Dudziro Nhengu, Africa University, Zimbabwe
COVID-19 brought multiple challenges to the education sector globally. While introduction of virtual learning advanced benefits such as lowered costs of education, greater flexibility, easy access and reduced need for physical infrastructure in economically viable nations, many economically challenged nations in the Global South experienced risks and challenges from online education. This study investigated the challenges faced by the Zimbabwe education sector in integrating effective virtual learning practice into the secondary school system in Harare Metropolitan province since the advent of Covid-19. A triangulation of research methods including an online survey and key informant interviews conducted with curriculum specialists, teachers and learners, and a review of available literature, aided the collection of primary and secondary data for the study. NVIVO and grounded theory were used to analyse and organise the compiled data into thematic data sets, which were in turn used to theorise befitting findings for the study. Study findings established an array of challenges which reinforced each other to hinder effective learning during the lockdown. Substantial academic and policy research has focused on health specific impacts of Covid-19, while a few studies that have explored the effect of Covid-19 on education have not zeroed in on the context specific geopolitical risks of the pandemic on countries with challenged economies. This study seeks to contribute to this knowledge gap. The study proffers recommendations for improving preparedness for virtual learning in secondary schools during crisis times.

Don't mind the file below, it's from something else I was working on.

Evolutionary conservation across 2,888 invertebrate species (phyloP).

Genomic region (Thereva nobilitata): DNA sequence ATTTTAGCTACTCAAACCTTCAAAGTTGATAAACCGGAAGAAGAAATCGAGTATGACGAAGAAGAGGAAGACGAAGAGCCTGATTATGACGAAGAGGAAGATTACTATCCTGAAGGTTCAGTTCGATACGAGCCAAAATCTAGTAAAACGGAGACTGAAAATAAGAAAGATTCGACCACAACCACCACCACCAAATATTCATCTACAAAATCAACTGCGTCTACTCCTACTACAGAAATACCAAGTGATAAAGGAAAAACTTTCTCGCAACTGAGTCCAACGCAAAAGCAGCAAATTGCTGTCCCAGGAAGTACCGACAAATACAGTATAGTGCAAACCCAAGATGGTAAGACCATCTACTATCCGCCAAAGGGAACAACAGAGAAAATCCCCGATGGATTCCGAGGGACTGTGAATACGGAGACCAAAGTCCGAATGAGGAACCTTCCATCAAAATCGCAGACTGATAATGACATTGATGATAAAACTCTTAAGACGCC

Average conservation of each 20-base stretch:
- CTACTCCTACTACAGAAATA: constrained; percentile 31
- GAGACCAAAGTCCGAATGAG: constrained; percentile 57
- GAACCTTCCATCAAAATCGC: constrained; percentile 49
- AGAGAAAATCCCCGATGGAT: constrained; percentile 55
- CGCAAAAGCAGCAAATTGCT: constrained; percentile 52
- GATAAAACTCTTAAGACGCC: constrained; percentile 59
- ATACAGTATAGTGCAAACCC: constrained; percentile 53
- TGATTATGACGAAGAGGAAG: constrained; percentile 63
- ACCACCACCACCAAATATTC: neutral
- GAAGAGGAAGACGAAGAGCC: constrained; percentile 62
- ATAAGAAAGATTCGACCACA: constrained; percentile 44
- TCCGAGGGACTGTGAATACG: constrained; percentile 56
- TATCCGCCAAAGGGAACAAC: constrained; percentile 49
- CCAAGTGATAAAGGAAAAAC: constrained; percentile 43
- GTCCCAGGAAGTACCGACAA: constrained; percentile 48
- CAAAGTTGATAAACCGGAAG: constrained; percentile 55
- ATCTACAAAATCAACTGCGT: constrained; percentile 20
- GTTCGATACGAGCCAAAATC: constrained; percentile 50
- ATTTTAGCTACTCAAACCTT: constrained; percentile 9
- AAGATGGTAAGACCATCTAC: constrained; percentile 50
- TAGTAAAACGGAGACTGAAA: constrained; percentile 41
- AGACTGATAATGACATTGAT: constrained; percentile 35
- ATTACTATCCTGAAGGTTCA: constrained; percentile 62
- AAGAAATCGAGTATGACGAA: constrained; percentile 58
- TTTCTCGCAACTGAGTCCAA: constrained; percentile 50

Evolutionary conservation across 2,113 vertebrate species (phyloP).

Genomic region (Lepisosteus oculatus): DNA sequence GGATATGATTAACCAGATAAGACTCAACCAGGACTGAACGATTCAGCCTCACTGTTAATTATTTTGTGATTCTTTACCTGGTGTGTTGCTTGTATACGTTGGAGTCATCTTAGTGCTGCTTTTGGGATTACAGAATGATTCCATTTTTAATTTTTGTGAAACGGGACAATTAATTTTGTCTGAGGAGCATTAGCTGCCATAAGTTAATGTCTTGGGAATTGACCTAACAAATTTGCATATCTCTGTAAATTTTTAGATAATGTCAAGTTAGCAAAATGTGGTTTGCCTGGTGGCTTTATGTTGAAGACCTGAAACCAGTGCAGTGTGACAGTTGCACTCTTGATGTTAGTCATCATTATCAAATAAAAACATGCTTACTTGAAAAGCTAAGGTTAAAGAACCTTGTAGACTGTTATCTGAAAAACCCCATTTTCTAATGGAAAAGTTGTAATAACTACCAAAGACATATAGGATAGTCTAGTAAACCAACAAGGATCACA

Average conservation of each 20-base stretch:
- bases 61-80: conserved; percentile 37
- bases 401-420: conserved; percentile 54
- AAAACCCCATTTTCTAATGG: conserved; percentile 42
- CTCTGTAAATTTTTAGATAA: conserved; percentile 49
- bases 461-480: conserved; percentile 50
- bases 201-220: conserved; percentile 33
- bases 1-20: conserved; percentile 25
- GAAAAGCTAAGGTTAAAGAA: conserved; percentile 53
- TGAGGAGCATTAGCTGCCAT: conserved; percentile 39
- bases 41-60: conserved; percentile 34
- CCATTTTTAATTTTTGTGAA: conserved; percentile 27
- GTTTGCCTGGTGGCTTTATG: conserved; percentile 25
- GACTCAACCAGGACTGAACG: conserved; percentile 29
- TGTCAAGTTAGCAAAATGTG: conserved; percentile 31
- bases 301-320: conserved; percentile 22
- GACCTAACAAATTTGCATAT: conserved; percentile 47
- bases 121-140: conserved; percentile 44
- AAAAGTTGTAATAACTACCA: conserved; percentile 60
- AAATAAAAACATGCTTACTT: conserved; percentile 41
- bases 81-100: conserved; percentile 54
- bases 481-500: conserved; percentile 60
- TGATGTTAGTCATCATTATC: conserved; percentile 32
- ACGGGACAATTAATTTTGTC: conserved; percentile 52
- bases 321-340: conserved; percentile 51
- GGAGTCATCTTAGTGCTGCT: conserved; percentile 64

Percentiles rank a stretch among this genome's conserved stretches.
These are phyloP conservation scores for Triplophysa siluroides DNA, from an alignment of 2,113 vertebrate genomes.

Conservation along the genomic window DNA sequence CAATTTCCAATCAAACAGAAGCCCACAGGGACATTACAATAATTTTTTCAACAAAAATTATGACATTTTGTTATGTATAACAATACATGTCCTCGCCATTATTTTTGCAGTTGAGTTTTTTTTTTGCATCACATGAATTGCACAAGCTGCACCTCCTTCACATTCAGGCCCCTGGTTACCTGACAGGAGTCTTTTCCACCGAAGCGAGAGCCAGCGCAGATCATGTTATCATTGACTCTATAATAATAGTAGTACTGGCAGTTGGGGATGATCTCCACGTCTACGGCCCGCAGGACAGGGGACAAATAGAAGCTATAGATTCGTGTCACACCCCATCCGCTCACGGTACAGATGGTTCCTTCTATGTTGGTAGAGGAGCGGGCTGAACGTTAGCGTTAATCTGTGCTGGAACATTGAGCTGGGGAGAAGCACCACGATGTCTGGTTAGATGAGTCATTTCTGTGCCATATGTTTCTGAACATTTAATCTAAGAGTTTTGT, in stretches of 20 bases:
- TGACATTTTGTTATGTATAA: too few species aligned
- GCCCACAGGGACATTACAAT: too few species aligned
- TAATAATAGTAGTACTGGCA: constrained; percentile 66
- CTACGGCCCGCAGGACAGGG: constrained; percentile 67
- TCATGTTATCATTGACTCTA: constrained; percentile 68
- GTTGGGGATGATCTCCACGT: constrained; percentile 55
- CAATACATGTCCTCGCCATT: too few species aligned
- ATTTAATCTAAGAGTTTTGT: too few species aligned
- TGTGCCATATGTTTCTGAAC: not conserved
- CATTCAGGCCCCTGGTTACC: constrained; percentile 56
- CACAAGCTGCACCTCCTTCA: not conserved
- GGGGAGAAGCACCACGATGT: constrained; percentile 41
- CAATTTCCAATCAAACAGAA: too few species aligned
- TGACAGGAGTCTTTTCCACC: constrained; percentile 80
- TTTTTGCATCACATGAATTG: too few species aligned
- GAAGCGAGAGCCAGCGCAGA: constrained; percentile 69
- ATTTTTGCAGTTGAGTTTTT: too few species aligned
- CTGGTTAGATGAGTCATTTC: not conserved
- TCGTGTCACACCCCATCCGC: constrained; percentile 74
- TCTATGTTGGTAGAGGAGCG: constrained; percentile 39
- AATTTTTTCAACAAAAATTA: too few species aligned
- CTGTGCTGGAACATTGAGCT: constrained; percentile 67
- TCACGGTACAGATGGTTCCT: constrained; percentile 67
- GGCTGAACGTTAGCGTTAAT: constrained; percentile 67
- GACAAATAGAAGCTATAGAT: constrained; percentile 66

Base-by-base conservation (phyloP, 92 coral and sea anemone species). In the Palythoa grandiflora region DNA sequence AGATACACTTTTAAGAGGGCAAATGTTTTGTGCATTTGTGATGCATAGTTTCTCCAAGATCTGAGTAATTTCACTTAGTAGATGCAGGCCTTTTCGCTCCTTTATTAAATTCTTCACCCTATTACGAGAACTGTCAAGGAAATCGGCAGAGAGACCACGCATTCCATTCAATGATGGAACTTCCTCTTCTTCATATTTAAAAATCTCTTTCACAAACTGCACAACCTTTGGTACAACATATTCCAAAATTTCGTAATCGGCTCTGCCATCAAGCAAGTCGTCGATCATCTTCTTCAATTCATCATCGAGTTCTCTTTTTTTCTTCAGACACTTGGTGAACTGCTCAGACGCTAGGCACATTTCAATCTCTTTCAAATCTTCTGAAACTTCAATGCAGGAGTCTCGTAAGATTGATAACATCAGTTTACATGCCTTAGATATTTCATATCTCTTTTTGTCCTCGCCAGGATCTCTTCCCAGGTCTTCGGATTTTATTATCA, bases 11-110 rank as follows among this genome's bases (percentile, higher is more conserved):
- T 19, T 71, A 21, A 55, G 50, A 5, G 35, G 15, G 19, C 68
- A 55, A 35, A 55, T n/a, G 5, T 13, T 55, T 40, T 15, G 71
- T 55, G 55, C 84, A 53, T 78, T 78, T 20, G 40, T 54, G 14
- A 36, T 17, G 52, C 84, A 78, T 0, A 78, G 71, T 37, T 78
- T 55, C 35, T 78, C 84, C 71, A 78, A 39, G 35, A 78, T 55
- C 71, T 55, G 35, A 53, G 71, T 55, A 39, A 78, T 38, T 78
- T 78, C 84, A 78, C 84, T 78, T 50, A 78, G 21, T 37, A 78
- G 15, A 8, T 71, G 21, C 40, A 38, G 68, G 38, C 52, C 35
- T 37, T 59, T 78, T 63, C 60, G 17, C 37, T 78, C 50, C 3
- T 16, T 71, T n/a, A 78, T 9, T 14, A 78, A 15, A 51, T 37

Virtual, education tools, Covid-19, education, curricula & Zimbabwe